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Could social media stop you from getting your dream job?

Jan 26
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Could social media stop you from getting your dream...

Inappropriate photographs, statuses and behaviour on social media sites could be creating barriers between candidates and their dream jobs, according to the Protecting consultancy.

The firm claims that businesses are increasingly trawling through Facebook to research prospective employees, meaning an unsavoury social media footprint could see candidates being rejected.

Up to three-quarters of managers admit to having a peek at the profiles of both potential and existing staff members, and dumping anyone who could bring the reputation of the company into disrepute.

Mark Hall, a spokesperson for the national health and safety law consultancy Protecting, warned: "The job market is so competitive these days, which means employers are only taking on the best applicants. That means your social media presence has to be absolutely spotless, and the Facebook trawl is becoming standard practice in recruiting."

The company's survey of 550 managers found that 74 per cent look for candidates' Facebook, Twitter and LinkedIn profiles to see if they undertake behaviours that are unsuitable for the job they are applying for.

More than two-thirds (68 per cent) admitted to rejecting a candidate based on social media postings, with almost a quarter (24 per cent) having warned current staff about their behaviour on these websites. While bad behaviour was frowned upon, not having any visible profiles was deemed suspicious by 15 per cent of the respondents.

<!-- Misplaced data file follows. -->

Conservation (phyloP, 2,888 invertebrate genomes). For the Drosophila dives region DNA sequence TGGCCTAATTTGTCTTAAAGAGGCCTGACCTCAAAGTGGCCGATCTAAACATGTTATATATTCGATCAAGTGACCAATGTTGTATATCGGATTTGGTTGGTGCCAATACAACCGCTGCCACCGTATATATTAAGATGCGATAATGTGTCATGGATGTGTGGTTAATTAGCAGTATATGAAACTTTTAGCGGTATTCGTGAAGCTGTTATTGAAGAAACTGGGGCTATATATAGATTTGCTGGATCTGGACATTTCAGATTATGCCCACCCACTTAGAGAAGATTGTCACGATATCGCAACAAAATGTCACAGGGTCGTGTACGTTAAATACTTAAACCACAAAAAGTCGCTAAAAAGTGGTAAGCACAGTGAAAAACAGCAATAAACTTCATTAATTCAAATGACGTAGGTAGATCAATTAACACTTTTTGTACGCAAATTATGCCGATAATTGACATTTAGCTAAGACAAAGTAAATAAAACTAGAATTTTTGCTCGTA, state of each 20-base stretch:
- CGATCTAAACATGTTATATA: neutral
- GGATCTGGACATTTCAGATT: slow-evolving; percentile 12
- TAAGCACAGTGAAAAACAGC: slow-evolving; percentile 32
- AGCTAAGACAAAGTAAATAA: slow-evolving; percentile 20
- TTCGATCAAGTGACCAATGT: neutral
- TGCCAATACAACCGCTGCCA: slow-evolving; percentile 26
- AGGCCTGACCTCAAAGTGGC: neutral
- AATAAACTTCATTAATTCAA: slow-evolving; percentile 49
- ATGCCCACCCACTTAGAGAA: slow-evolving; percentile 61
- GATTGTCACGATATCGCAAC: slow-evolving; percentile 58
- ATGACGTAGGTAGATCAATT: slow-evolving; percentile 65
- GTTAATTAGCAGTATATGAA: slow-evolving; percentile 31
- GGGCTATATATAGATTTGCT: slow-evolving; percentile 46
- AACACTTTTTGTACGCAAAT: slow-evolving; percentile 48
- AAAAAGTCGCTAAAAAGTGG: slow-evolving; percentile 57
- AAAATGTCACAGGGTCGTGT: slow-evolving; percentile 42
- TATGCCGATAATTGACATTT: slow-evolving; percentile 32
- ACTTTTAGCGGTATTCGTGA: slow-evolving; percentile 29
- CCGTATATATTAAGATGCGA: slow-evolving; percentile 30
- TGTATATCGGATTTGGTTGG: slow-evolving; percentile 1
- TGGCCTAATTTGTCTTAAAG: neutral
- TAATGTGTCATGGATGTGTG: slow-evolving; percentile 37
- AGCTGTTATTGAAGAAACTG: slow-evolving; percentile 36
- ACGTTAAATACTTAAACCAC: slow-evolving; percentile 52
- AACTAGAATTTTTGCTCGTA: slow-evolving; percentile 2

Protecting found a lot of managers were willing to provide examples, with one explaining that a candidate's CV looked promising, but his public timeline on Facebook was full of swear words, as well as racist and sexist jokes. The respondent added: "Suddenly, I wasn't so keen to offer him a job."

Another said that a prospective employee had been endorsed for his talents as a 'party animal' and 'getting the waccy-baccy in' on LinkedIn, rather than having any useful skills authenticated by other people, which saw his application rejected.

However, recruiting managers have also been pleasantly surprised with what they have found on a candidate's social media accounts. A respondent said: "One candidate's application wasn't so great, but her Facebook backed up all the voluntary work she claimed she did. We took her on, and she's been one of our finest investments."

The results of the survey suggest that job-seekers and those currently employed need to manage their own public image and think hard about what they are doing and saying on social media sites.

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